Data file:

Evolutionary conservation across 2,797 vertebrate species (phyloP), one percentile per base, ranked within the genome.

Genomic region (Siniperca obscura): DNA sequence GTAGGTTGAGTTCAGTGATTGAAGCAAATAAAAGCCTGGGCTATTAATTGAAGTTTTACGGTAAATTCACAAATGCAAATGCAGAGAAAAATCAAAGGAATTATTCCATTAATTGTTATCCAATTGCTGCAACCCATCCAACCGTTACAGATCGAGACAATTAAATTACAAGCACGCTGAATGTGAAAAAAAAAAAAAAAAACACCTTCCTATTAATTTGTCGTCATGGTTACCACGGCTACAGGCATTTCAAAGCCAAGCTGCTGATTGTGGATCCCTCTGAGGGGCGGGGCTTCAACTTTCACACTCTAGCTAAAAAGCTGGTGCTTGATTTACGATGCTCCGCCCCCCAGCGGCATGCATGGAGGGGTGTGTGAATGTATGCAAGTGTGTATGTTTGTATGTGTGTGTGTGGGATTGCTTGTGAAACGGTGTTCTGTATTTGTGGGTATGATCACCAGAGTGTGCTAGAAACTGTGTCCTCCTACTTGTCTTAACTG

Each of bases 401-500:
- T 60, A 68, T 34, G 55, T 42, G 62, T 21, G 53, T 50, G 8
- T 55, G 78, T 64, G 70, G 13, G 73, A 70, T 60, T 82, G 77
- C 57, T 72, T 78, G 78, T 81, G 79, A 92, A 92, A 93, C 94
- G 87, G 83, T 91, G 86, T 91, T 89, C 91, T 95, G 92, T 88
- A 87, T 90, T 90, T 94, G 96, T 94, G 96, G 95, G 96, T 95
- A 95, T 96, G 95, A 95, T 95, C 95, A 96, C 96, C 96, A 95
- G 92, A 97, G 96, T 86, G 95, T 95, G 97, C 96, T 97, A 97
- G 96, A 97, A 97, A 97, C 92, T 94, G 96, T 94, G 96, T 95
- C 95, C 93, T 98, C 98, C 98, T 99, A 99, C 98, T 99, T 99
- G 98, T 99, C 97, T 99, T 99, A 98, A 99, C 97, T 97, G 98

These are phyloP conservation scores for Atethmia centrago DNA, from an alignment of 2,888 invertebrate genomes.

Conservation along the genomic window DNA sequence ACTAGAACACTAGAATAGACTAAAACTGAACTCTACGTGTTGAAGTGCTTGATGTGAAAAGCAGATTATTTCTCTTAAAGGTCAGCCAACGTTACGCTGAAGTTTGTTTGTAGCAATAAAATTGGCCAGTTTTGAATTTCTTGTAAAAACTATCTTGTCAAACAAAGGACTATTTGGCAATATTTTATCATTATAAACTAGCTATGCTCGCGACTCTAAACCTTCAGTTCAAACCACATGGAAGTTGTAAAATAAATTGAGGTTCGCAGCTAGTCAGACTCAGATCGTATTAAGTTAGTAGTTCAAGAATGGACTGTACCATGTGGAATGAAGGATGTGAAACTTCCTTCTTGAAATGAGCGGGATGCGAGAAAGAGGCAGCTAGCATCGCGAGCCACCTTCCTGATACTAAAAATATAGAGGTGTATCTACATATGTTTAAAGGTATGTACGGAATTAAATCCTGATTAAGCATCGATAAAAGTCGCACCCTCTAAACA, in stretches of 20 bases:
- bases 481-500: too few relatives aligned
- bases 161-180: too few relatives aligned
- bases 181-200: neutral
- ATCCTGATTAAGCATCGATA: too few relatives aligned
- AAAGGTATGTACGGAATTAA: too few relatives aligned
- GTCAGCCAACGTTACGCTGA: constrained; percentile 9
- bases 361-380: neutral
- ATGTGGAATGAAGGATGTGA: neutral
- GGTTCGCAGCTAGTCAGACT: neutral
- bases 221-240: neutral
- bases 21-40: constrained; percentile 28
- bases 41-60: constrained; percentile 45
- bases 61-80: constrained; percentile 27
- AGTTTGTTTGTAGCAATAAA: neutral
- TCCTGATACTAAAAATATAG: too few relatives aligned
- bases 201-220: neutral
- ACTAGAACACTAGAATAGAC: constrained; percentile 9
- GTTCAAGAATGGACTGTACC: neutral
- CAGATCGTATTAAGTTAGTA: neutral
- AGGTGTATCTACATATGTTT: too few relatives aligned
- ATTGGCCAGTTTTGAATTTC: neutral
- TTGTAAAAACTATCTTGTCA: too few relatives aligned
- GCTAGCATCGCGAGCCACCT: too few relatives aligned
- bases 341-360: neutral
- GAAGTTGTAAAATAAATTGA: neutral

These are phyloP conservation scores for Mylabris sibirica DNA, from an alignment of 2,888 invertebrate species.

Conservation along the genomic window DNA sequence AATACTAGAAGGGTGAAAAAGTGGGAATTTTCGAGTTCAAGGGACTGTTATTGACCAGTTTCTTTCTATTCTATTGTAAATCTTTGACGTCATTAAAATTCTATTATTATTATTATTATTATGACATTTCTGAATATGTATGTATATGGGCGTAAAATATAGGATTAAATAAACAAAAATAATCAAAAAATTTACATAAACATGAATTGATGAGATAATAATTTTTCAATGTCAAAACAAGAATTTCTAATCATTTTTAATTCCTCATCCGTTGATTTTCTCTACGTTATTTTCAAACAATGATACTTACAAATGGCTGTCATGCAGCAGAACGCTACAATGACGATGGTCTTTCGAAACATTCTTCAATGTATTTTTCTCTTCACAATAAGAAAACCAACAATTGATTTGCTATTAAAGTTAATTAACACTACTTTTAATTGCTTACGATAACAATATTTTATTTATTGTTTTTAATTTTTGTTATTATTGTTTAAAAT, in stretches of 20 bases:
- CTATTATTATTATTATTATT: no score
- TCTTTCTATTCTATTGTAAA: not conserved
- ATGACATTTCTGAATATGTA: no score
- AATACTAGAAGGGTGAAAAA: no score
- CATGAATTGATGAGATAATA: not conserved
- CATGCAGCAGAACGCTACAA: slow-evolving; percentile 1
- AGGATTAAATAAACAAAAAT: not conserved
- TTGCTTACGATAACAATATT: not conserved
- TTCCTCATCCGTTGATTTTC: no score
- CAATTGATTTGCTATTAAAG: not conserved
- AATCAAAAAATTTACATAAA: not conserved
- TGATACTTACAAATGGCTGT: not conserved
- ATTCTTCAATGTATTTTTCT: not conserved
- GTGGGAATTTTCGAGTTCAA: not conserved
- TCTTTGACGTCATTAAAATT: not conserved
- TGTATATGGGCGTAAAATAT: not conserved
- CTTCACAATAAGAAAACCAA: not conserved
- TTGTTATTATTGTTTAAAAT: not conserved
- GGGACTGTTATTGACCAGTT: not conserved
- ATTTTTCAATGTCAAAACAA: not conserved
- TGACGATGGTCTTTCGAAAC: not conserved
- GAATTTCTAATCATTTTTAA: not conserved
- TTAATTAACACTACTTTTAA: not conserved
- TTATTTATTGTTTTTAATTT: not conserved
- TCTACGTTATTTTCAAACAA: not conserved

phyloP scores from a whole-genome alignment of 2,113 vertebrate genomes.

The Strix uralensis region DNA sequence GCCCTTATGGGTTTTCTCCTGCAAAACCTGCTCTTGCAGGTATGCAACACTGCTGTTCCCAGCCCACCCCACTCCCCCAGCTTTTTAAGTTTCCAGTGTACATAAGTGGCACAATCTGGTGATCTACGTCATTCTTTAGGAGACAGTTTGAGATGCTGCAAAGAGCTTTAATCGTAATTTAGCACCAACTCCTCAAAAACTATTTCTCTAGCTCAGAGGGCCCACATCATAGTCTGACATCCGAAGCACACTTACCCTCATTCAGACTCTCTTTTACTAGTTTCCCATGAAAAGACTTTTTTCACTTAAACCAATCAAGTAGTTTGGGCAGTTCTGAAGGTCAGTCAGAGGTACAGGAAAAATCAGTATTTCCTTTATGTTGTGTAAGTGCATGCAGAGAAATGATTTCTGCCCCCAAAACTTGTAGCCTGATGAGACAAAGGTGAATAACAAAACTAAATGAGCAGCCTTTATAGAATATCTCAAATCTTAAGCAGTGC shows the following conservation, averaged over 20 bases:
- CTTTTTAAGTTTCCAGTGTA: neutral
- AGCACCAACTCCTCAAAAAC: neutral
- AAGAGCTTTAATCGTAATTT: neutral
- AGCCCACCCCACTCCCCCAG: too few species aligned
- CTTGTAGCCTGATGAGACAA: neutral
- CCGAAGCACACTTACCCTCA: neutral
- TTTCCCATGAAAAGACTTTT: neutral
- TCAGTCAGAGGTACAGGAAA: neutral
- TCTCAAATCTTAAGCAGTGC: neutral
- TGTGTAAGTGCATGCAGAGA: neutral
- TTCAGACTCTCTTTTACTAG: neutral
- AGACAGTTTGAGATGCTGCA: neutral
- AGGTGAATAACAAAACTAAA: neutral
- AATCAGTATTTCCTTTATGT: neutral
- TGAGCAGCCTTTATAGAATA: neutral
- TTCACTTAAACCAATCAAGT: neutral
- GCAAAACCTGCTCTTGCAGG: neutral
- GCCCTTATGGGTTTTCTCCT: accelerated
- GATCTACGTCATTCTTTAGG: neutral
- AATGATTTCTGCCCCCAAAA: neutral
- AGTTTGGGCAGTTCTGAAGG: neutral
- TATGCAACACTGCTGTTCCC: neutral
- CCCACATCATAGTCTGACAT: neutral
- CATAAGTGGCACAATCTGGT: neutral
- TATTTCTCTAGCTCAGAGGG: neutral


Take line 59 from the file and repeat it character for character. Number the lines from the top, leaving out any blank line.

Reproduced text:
- CTTCACAATAAGAAAACCAA: not conserved